Trampas eléctricas - Parte II - por César Batiz
Article 51 of the Bolivarian Constitution of Venezuela provides for the right of petition and timely response. The failure of public officials to comply with this requirement can lead to penalties and suspension of their functions. Ultimas Noticias sent a letter to Minister Ali Rodriguez and the Communication Director of Corpoelec, Nelly Trujillo, and has yet to receive a reply. In the case of Derwick, we made attempts through various intermediaries to speak with Betancourt, Trebbau, and Romero Lazo. Only Guzman phoned us and asked us on July 28 to submit a list of questions. At press time, he had not yet answered our questions. For his part, Javier Alvarado did not clarify the relationship between her son Javier Andrés and the boys.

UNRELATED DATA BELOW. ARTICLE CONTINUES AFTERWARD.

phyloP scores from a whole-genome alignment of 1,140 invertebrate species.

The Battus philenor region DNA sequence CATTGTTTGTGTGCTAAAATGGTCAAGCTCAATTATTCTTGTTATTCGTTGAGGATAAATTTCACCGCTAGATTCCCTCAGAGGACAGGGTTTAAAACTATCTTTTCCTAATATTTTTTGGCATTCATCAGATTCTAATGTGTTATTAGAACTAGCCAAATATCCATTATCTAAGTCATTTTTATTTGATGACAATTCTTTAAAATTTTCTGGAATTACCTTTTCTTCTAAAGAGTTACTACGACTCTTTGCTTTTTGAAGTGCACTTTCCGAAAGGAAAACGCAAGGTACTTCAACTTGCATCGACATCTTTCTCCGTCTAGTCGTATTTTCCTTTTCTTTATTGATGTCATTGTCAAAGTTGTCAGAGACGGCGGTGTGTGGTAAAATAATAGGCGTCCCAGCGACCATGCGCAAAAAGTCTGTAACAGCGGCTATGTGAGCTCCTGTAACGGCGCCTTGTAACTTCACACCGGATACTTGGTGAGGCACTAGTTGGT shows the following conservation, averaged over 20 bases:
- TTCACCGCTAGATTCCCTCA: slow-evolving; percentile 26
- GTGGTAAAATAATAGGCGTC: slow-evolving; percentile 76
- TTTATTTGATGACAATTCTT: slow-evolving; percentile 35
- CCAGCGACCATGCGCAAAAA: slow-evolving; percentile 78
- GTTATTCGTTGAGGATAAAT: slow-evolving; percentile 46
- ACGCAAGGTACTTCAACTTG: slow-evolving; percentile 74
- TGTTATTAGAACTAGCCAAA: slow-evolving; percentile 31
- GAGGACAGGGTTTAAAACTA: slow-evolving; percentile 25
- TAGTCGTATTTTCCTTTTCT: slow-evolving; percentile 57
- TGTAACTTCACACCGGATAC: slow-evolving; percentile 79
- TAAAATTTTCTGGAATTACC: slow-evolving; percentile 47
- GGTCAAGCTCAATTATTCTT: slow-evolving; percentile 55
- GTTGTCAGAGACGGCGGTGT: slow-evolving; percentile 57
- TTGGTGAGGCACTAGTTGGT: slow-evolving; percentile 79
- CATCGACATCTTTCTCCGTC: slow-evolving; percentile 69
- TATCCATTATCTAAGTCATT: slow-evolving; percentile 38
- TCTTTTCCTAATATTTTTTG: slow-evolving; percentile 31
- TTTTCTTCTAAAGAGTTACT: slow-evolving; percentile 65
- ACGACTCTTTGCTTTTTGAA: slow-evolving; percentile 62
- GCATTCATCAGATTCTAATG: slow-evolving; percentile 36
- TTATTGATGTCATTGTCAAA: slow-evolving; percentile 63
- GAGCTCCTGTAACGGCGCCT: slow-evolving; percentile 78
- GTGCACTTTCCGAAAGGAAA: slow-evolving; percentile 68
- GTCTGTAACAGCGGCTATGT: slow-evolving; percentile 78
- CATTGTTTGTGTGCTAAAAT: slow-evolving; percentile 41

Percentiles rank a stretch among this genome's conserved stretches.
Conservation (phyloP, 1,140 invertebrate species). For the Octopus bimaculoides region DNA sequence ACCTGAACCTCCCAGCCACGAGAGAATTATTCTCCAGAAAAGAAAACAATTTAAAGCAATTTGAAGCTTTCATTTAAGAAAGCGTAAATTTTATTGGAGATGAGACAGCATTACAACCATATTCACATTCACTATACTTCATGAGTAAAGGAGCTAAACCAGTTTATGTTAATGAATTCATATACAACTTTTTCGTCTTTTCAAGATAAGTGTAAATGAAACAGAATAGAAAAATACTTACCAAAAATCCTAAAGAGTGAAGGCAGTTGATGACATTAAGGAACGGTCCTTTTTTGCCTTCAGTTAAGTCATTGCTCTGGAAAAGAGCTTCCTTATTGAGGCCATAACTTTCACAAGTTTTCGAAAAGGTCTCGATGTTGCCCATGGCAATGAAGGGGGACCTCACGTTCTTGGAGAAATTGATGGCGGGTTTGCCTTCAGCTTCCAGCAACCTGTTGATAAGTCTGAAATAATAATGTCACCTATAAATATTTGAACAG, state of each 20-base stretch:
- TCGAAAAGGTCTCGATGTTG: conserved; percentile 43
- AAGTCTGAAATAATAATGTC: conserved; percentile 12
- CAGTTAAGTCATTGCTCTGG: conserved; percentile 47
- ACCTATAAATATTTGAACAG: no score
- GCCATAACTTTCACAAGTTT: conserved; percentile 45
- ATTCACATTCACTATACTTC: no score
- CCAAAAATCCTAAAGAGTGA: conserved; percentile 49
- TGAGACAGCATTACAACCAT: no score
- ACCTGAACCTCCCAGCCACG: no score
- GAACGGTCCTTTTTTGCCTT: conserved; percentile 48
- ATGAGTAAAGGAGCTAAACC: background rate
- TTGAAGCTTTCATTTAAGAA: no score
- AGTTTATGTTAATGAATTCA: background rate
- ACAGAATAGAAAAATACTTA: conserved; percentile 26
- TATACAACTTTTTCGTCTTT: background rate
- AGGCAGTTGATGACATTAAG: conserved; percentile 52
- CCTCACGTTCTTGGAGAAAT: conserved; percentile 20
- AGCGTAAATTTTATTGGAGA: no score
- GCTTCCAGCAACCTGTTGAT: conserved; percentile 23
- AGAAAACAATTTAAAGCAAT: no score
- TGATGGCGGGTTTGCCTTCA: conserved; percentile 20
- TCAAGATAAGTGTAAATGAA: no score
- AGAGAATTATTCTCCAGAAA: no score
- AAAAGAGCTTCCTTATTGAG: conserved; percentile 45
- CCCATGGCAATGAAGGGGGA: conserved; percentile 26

Waiting for Megawatts
The installation of 1,344 megawatts of power generation in seven states remained in the hands of a single company, Derwick Associates Corporation. In some cases, such as those contracted by PDVSA, the projects have been stalled for several months owing to non-payment.
The same as the Aban Pearl
The firm listed as secretary of Derwick in the Barbados register (see documents on the web), Trident Corporate, served the same function for Petromarine Energy Services, the company from which PDVSA leased the Aban Pearl, the semi-submersible that after experiencing a near-shipwreck in August 2009 in Trinidad sank in May 2010 in the Gulf of Paria.